East Gippsland forest protection report

Author:

Peter Campbell

Date of forest visit

14 – 16 April 2007

Report issue date

Wednesday, 5 September 2007

Version

Final, v1.0

 

 

 

 

Table of Contents

 

Executive summary. 2

Introduction. 3

Background. 3

Overall context 5

Brown Mountain region. 7

Summary and recommendations. 7

Brown Mountain region photos. 8

Aberdeen Track. 10

Summary and recommendations. 10

Aberdeen Track Photos. 11

Yalmy Road and Mount Jersey Road. 13

Mount Jersey Road logging. 14

Yalmy Road newly protected areas. 17

Yalmy eucalyptus regnans forests. 17

Logging along Rodger River Track. 21

Appendix 1: East Gippsland forest photos waypoint log. 24

Appendix 2: Waypoint coordinates. 25

Appendix 3: Labor protects last significant old growth stands (Fact sheet) 26

Appendix 4: Proposed new parks and reserves in East Gippsland. 27

 


Executive summary


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This report assesses some of the forest areas in East Gippsland that were announced for protection during the 2006 Victorian State Election campaign. The purpose of this report is to assess the quality and quantity of some of the forest areas newly protected and surrounding forests with respect to the stated aims of the Government which were to protect under the National Parks Act the last significant stands of Victoria’s old growth forests (available for logging) to enhance tourism and protect biodiversity.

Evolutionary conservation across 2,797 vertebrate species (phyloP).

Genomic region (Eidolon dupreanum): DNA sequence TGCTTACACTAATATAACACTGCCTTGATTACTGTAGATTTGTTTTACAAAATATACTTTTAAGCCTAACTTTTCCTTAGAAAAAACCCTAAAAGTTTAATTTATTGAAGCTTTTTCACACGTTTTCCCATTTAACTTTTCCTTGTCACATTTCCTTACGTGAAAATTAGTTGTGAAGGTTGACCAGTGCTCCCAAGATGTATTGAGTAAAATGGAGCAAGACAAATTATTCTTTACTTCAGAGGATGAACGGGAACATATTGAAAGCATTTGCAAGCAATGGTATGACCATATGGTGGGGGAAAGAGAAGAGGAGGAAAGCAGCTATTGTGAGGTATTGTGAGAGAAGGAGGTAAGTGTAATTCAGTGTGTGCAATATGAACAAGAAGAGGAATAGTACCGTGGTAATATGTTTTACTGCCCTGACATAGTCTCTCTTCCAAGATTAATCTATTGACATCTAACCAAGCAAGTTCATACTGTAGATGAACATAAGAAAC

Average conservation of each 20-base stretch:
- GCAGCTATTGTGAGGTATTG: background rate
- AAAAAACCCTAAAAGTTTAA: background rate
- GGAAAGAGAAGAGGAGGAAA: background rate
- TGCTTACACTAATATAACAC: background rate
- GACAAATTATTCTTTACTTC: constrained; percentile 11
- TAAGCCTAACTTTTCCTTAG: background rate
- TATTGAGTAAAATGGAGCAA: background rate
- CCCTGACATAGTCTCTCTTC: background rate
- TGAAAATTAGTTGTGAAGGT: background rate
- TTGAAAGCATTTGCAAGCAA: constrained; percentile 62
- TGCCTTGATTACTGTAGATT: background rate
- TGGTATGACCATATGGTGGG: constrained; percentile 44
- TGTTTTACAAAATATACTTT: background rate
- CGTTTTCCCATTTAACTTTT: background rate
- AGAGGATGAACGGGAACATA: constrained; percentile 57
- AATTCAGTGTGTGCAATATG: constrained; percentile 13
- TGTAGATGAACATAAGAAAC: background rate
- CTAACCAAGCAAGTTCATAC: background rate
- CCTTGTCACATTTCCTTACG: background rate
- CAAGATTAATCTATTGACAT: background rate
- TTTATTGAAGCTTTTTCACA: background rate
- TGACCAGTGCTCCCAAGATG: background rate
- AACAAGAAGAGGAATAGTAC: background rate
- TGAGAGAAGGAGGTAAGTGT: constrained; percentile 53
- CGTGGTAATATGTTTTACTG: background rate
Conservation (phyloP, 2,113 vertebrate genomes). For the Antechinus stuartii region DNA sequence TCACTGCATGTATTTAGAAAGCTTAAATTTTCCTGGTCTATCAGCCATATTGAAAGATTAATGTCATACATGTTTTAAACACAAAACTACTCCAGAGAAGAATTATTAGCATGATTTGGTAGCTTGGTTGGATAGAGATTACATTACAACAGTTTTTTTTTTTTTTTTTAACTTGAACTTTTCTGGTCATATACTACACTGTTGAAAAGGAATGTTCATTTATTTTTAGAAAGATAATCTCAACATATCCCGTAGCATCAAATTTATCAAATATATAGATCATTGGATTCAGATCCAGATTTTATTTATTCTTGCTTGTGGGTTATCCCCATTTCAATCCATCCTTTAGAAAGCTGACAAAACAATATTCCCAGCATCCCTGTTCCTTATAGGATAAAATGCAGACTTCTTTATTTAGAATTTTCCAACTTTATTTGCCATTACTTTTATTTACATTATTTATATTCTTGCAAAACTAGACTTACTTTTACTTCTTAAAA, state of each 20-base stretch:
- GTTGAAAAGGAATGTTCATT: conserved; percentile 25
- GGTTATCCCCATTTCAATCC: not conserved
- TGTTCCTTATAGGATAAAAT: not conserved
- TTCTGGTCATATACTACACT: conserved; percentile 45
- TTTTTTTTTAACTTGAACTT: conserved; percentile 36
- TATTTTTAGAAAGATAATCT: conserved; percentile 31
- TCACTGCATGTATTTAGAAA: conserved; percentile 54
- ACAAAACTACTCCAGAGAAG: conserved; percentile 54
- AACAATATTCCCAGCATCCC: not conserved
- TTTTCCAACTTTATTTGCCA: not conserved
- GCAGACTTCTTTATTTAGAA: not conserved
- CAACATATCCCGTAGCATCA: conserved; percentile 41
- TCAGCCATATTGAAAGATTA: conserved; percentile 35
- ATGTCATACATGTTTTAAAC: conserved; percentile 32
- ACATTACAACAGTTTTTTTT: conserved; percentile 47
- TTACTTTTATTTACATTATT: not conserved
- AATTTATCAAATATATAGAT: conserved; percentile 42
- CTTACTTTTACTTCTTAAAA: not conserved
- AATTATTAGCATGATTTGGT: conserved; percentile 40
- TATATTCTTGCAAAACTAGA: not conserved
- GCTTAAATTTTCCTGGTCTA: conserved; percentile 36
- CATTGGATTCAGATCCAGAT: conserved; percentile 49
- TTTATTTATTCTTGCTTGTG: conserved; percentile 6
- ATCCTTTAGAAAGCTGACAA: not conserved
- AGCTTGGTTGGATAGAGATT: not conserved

The three areas covered by this report are outside of the proposed new reserve system and are considered to be also all worthy of protection.

 

The Brown Mountain region bounded by Errinundra Road to the east, Legge Road to the east and Errinundra National Park to the south contains numerous very significant old growth Mountain Ash trees with a largely intact understory.  This forest area is a firm candidate for protection due to biodiversity value and age of the forest.  This area should be included in the new reserve system to improve its continuity and enhance the wildlife corridor.  In addition, National Park signage in this area is in need of immediate attention.

 

The Jungle Creek catchment south of the Aberdeen Track contains significant old growth Mountain Ash trees, cool temperate rainforest plant species and wet sclerophyll forest.  This area should also be included in the new reserve system to improve the continuity of the reserve and further enhance the wildlife corridor.  It is imperative that fuel reduction burning of this area of forest includes measures to protect both old growth trees and the wet sclerophyll forest.

 

Heavily logged forests along both the Mount Jersey and Yalmy Roads and the Rodger River Track detract from the visual characteristics of this region due to loss of forest canopy and large amounts of logging residue.  In addition, regrowth areas will have little appeal or habitat value for many decades.  This has a major negative impact on tourism potential. Logging activities in these areas should cease – they should be added to the National Park estate.

 

Some significant forest areas of high quality along the Yalmy Road adjacent to the Snowy River National Park have been newly protected.  However, other adjacent areas of equivalent forest have not been afforded any protection. This indicates apparent inconsistencies in the decision making process regarding the selection of areas for protection.